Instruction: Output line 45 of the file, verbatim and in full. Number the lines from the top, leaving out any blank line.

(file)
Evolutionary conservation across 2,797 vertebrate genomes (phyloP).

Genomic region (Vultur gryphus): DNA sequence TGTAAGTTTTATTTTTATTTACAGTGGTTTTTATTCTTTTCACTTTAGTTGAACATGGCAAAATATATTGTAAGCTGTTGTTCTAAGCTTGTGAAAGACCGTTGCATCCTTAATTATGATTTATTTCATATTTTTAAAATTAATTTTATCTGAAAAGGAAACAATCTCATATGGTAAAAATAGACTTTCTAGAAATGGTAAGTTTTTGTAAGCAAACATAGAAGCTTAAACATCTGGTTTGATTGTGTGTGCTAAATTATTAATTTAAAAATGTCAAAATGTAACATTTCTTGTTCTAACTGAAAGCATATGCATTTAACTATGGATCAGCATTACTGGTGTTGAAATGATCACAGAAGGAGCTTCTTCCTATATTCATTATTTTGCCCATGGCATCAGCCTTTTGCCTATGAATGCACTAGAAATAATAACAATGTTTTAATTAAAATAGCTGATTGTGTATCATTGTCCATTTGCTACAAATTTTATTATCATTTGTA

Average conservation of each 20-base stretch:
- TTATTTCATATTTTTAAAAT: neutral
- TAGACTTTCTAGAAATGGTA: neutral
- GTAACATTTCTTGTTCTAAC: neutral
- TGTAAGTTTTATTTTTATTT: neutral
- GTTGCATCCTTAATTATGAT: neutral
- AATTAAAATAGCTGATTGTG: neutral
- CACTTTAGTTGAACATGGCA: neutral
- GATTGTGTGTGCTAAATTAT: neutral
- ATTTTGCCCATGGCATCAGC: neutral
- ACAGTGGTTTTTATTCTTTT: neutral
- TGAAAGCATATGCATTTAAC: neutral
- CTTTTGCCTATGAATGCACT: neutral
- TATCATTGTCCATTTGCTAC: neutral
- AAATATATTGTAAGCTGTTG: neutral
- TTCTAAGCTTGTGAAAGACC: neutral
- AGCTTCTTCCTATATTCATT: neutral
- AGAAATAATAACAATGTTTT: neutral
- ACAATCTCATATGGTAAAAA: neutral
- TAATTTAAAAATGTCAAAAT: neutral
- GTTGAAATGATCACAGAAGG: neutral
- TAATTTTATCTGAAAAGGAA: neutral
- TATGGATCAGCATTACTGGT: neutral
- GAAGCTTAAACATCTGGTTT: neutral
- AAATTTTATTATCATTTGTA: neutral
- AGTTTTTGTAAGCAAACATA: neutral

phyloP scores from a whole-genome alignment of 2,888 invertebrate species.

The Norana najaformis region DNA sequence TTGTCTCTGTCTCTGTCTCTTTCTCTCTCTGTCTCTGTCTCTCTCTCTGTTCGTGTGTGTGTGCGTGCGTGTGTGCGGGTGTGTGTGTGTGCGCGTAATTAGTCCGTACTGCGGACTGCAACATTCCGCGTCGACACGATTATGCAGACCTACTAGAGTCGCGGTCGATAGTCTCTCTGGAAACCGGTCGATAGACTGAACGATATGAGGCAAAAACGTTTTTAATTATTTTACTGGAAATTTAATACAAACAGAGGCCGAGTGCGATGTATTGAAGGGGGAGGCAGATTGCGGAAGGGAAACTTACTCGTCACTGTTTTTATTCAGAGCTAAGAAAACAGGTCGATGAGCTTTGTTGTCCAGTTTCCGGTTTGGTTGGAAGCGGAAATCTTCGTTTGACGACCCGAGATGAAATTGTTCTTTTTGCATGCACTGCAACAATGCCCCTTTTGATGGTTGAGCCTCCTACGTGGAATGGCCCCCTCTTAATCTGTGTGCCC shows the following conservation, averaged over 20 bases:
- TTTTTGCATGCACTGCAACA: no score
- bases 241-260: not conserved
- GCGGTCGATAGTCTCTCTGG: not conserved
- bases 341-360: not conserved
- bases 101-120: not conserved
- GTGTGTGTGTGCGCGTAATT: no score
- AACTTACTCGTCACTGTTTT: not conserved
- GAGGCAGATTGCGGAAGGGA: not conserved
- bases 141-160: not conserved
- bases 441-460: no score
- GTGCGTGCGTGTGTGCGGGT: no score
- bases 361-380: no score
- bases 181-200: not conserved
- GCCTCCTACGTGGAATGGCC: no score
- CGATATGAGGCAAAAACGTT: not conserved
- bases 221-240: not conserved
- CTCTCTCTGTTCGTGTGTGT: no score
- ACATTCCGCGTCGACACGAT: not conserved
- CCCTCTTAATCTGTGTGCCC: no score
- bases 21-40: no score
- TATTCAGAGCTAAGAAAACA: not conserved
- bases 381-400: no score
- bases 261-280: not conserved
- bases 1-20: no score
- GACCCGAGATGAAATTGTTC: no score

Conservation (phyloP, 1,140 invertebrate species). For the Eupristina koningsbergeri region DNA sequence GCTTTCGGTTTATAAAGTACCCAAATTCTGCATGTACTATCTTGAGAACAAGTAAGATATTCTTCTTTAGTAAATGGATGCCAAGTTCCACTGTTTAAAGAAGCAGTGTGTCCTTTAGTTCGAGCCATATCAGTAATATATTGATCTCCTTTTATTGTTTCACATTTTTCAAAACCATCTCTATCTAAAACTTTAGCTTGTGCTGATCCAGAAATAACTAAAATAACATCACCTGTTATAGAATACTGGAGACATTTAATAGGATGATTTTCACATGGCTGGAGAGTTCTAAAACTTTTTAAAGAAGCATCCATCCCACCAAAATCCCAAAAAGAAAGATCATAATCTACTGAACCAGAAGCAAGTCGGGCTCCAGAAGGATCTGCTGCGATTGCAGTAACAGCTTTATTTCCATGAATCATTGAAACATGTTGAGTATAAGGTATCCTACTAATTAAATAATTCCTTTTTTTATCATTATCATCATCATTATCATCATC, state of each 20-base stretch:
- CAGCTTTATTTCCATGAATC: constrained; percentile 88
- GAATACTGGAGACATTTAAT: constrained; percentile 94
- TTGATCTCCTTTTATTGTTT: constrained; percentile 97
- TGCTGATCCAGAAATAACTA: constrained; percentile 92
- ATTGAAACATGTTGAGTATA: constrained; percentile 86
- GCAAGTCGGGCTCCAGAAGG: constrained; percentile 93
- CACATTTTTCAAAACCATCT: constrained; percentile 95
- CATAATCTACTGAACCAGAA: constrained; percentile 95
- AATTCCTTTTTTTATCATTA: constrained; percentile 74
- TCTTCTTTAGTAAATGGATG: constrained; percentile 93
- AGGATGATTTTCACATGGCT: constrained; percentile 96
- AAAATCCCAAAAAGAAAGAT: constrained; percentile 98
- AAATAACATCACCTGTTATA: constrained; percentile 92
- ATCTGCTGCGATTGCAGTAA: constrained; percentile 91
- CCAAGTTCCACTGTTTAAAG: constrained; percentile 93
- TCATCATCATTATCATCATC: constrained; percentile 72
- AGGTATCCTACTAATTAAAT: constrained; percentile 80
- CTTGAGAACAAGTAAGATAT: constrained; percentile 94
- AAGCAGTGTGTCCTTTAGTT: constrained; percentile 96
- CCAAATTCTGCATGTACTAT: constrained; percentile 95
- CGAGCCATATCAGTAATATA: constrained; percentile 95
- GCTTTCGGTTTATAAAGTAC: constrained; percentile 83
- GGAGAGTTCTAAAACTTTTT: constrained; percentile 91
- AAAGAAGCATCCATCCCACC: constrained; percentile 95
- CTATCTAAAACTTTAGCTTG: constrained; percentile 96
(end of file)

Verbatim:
- CGATATGAGGCAAAAACGTT: not conserved